Studio + Gallery, Seaford. Thursdays – Sundays, 11-5.
Private opening party Saturday 8 June. Email for enquiries.
Artists Q&A, Saturday 22 June 3.30. Contact gallery.
Walk and talk, Saturday 6 July 3.30. Contact gallery.
Two artists whose work spans a generation from abstract expressionism to contemporary abstraction. David Armitage has been painting for over 40 years and his work is held in public and private collections around the world. His assistant Abigail Myers was educated in the era of conceptual and urban art. Both are contemporary abstract artists with shared, and diverse, inspirations; resulting in a collection of paintings which are divergent and yet share a commonality.
Studio+Gallery, 21 Church Street, Seaford, BN25 1HD
You may or may not have heard the rumours – but YES we are working on a new Lighthouse Keeper book!!!
Thought I’d been a bit quiet recently? Here’s why:
You may or may not have heard the rumours – but YES we are working on a new Lighthouse Keeper book!!!
Scholastic came to us a several months ago and took us for a lovely dinner, a new book was suggested and we agreed upon a concept, which as you will see has a very important and topical theme.
Ronda’s done her bit, so now it’s up to me to do justice to her words with some illustrations, with the Lighthouse Keeper brand of colour, detail and humour.
It’s wonderful to be creating a new book, having recently celebrated 40 years since the first Lighthouse Keeper book was published, and to know that new generations of readers are discovering a love of reading through our books.
We’re currently looking at a release date sometime in spring 2020, which will hopefully coincide with a large exhibition of mine featuring original illustrations from the new book. So watch this space for more details in due course.
My latest series of paintings, inspired by landscapes and our precious planet Earth. Semi-abstract, giving an impression or an unconventional view.
These paintings are created on paper, utilising techniques which I have developed in both branches of my practice – painting and illustration.
Inks, watercolour, dyes, acrylic and a form of monoprint are combined to give depth and rich colours. High quality aquarelle paper in the perfect base to absorb and hold the vibrant waterbased inks and paints.
My native Tasmania and Australia are still a strong influence. The baked landscapes, colours and forms crop up again and again. The land will remain forever in my blood.
Obviously Sussex, and the landscapes of the South Downs National Park have also been a strong influence. And those who have visited may recognise the looping curves of the Cuckmere.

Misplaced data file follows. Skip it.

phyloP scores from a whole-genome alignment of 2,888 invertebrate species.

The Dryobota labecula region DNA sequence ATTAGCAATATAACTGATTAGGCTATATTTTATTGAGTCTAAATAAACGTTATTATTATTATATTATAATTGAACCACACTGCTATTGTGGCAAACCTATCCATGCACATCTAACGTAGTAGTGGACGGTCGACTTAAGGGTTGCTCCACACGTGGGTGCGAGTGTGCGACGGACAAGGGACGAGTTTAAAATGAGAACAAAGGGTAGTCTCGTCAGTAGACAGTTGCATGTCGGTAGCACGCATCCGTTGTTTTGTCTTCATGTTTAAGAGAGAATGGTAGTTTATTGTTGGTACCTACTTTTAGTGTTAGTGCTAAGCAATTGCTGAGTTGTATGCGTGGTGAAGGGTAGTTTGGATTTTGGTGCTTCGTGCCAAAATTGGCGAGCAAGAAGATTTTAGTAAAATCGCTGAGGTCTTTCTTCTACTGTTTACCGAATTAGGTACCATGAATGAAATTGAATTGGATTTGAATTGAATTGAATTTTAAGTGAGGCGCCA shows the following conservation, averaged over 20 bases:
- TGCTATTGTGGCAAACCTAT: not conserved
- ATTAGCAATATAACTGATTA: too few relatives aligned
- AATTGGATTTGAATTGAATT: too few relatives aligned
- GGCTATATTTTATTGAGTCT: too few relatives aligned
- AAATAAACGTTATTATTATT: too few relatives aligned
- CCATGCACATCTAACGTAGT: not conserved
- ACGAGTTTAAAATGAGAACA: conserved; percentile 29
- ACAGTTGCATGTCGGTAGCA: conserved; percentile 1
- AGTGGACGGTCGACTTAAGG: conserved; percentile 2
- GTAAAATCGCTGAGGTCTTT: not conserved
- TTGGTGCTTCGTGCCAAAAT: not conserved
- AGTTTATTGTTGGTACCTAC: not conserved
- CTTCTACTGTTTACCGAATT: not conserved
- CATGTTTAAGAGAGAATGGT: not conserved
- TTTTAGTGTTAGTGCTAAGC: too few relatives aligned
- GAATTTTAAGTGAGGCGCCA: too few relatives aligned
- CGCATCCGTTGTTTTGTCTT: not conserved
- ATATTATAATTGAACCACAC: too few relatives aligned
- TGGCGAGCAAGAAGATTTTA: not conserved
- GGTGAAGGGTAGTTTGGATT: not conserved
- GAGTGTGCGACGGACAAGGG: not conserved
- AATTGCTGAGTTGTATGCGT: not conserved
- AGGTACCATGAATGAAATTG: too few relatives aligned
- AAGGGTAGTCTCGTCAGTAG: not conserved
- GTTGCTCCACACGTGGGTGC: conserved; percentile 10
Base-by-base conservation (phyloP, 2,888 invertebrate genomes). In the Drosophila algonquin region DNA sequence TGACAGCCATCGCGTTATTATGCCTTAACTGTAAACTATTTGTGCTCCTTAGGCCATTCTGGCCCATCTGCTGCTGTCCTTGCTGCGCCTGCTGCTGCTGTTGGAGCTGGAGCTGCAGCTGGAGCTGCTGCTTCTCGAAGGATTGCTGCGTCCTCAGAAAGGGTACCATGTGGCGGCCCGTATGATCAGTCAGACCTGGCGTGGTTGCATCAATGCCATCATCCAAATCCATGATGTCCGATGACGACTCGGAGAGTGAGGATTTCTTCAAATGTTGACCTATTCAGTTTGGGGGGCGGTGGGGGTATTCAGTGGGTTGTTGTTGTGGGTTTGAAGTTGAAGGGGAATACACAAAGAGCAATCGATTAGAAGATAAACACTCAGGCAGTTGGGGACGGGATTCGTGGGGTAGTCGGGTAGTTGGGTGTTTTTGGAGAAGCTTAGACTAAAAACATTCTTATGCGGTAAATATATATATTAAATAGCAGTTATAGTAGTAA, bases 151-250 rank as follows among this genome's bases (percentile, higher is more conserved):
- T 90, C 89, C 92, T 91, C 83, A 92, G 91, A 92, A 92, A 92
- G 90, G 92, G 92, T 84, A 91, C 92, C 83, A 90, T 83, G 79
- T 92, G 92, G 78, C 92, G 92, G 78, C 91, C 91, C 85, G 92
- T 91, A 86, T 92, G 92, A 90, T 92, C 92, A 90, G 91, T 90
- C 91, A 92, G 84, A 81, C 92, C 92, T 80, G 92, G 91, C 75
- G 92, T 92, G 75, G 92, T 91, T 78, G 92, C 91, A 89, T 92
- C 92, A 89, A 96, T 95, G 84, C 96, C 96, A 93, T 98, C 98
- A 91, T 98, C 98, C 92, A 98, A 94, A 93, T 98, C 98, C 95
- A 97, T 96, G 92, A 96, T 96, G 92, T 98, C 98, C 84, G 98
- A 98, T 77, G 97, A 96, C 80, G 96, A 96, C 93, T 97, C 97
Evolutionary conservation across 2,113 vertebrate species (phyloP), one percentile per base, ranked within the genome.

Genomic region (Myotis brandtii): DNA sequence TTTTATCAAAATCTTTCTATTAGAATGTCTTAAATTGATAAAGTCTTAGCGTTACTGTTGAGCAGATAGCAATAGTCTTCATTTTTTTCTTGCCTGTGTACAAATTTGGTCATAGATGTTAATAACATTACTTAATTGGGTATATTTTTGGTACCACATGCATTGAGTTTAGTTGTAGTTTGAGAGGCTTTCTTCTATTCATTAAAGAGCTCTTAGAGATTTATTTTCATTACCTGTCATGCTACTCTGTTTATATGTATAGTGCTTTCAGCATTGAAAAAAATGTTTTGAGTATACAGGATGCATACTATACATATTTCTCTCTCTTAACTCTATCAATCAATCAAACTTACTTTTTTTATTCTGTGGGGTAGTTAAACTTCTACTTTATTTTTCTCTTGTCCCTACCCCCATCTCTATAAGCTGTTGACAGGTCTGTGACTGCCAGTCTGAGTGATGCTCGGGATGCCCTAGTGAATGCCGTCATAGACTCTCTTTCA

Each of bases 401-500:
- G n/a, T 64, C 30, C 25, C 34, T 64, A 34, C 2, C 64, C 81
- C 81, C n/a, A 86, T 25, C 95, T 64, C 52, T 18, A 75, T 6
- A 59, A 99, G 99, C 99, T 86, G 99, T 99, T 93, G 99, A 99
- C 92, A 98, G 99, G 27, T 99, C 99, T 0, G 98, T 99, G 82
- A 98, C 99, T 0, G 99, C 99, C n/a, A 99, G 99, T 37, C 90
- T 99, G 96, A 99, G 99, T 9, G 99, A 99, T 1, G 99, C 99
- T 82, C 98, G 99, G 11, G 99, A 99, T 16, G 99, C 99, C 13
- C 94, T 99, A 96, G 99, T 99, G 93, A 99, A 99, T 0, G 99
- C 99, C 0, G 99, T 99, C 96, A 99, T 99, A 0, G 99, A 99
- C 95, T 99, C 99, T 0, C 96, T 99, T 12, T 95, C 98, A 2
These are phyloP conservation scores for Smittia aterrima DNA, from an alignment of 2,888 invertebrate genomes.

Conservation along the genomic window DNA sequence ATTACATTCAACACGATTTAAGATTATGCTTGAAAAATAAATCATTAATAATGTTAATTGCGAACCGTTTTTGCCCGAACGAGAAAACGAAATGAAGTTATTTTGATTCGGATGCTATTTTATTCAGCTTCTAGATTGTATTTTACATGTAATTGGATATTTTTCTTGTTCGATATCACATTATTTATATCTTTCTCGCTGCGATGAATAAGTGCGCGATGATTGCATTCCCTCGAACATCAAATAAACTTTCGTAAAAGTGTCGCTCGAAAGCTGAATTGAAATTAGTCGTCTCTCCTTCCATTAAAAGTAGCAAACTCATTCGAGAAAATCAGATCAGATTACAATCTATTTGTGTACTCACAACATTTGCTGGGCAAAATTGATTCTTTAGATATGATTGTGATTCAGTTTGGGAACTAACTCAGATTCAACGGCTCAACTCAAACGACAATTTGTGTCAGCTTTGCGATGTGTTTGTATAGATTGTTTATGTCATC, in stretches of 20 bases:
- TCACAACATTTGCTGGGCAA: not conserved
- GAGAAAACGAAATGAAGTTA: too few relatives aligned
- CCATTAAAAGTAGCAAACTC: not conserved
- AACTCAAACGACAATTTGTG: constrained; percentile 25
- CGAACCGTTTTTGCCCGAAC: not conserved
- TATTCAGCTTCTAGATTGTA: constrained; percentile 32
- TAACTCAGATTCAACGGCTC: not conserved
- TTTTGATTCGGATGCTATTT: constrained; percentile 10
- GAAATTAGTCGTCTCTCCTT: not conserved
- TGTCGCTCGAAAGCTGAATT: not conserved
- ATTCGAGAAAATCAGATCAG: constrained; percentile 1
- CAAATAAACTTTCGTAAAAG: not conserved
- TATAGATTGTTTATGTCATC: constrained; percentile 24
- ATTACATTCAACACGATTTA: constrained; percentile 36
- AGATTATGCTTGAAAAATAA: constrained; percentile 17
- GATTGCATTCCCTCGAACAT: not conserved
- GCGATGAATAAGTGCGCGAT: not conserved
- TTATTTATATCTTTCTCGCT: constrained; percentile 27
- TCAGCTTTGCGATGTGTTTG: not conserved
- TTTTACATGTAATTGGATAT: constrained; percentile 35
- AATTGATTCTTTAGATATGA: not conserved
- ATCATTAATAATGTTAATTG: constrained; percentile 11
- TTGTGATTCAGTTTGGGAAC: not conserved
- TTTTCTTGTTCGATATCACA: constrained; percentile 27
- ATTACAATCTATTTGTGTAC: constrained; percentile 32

All of these paintings are mixed media on paper, and can be purchased framed or unframed. A selection are currently on display at Studio+Gallery in Seaford, June 6 – July 7. They are also available individually or as a set for loans or exhibitions. Please contact me for further details.
Many thanks to all those who have already been to see my new exhibition, over in Seaford, at the brand new Studio+Gallery. Below are some shots of my paintings in situ at this lovely exhibition space. All of the paintings are relatively new, mostly created this year, and include work from both the Earth Watch series and the Still Life series.
The gallery is a beautifully renovated space, with crisp white walls and professional overhead spot lighting, which habits the ground floor of a lovely old town house in one of Seaford’s oldest streets. The scale of the space demonstrates how well my work can sit in a more domestic setting.
The float mount used to frame these works on paper, really sets them off perfectly. It’s lovely to see the naturally ruffled edges of the high quality aquarelle paper that I use for these paintings. I also love it against the rough brick wall behind!
Two little stunners, proving you can still get all the colour, depth and interest in a small package. Even in a small space either of these would light up the room.
The exhibition is open Thursday through Sunday up to the 7th July, 11am – 5pm. There are also two artists Q&A sessions, see their website for details.
If you are interested in purchasing any of the work, please contact the gallery.